Clostridium Difficile Infection (CDI)

What is C. difficile?

C. difficile (Clostridium difficile) is a bacteria. C. difficile can be part of the normal bacteria in the large intestine and is one of the many bacteria that can be found in stool (a bowel movement). C. difficile infection occurs when other good bacteria in the bowel are eliminated or decreased allowing the C. difficile bacteria to grow and produce toxin. The toxin produced can damage the bowel and cause diarrhea. C. difficile is one example of a hospital-acquired infection and is one of the most common infections found in hospitals and long-term care facilities. C. difficile has been a known cause of health care associated diarrhea for about 30 years.

What are hospital-acquired infections?

Sometimes when patients are admitted to the hospital, they can get infections. These are called hospital-acquired infections. In the case of C. difficile, this may mean that symptoms began 72 hours after admission to the hospital; or that the infection was present at the time of admission but was related to a previous admission to that hospital within the last four weeks.

Who is at risk for C. difficile?

Healthy people are not usually susceptible to C. difficile. Seniors, and people who have other illnesses or conditions being treated with antibiotics and certain other stomach medications, are at greater risk of an infection from C. difficile.

What are the symptoms of C. difficile?

The usual symptoms are mild but can be severe. Main symptoms are watery diarrhea, fever, abdominal pain /tenderness. In some cases there may not be diarrhea. Blood may or may not be present in the stools.

How do you get C. difficile?

C. difficile is the most common cause of hospital associated infectious diarrhea. Since it can be part of the normal bacteria that live in the large intestine, taking antibiotics can change the normal balance of bacteria in your large intestine making it easier for C. difficile to grow and cause an infection. Old age and the presence of other serious illnesses may increase the risk of C. difficile disease.

How does C. difficile spread?

When a person has C. difficile, the germs in the stool can soil surfaces such as toilets, handles, bedpans, or commode chairs. When touching these items, your hands can become soiled. If you then touch your mouth, you can swallow the germ. Your soiled hands can spread germs that can survive for a long time on other surfaces if not properly cleaned. The spread of C. difficile occurs due to inadequate hand hygiene and environmental cleaning; therefore, proper control is achieved through consistent hand hygiene and thorough cleaning of the patient environment. Good hand hygiene i.e. washing hands thoroughly and often is the single-most effective way to prevent the spread of infectious diseases like C. difficile. TBRHSC is committed to implementing the MOHLTC’s “Just clean your hands” Program.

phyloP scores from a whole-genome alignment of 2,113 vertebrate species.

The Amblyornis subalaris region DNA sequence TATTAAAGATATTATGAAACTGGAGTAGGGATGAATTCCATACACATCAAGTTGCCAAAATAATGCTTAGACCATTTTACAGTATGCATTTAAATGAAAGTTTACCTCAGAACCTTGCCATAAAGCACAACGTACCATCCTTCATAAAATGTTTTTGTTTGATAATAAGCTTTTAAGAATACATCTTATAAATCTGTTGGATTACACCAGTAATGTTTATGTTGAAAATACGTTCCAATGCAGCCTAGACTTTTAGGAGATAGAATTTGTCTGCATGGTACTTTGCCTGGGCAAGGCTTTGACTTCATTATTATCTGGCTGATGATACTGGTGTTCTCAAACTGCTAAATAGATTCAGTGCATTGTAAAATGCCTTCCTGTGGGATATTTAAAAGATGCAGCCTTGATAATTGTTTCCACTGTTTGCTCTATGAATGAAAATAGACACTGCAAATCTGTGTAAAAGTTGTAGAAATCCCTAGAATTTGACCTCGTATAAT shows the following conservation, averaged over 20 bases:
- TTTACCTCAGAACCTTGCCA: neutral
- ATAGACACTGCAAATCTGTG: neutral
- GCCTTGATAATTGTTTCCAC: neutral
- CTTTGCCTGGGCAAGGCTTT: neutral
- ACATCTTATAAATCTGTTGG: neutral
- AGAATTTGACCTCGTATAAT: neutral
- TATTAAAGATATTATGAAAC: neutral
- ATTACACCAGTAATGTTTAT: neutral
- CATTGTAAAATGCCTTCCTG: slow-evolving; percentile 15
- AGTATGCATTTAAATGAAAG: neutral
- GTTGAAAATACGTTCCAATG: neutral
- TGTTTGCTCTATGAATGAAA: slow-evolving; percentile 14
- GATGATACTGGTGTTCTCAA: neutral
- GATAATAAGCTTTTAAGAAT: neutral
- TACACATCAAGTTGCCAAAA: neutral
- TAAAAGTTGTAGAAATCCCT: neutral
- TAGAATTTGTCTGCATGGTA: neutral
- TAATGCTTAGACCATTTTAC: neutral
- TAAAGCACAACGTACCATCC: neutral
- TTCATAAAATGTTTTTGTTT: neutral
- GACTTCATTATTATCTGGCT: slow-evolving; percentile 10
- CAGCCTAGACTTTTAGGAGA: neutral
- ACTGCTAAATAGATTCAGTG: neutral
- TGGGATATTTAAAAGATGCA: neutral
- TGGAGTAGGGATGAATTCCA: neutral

How is C. difficile diagnosed?

The laboratory will test watery stool to determine if any C.difficile toxins are present.

How is C. difficile treated?

Treatment depends on how sick you are. People with mild symptoms may not need treatment. For more severe disease, antibiotics are required.

What precautions are used to prevent the spread of C. difficile in the hospital?

If you are in the hospital and have C. difficile diarrhea, you will be put on precautions until you are free from diarrhea for at least two days. Your activities outside the room may be restricted. Precautions may include placement in a private room, extra environmental cleaning and the use of gown and gloves by both staff and visitors. Everyone MUST clean their hands when leaving your room.

How does TBRHSC control the spread of C. difficile?

TBRHSC is fortunate to have a newer facility with a larger number of private and semi-private rooms as well as better access to hand washing sinks and/or alcohol based hand sanitizers for patients, staff and visitors. Although the spread of microorganisms does happen, we try to minimize this spread by ensuring a clean environment, clean equipment or use of single-use equipment, and by providing education to all staff on infection prevention and control.

Does TBRHSC track C. difficile cases?

Yes, TBRHSC tracks all C.difficile cases that enter the facility. Click here for TBRHSC Patient Safety Indicators.

How the C.difficile rates are calculated:

Number of new hospital-acquired cases of C. dificile Infecyion (CDI) at TBRHSC x 1000
Number of patient days

This rate represents the incidence rate of hospital-acquired CDI assoctiated with TBRHSC per 1000 patient days, 18 years and older.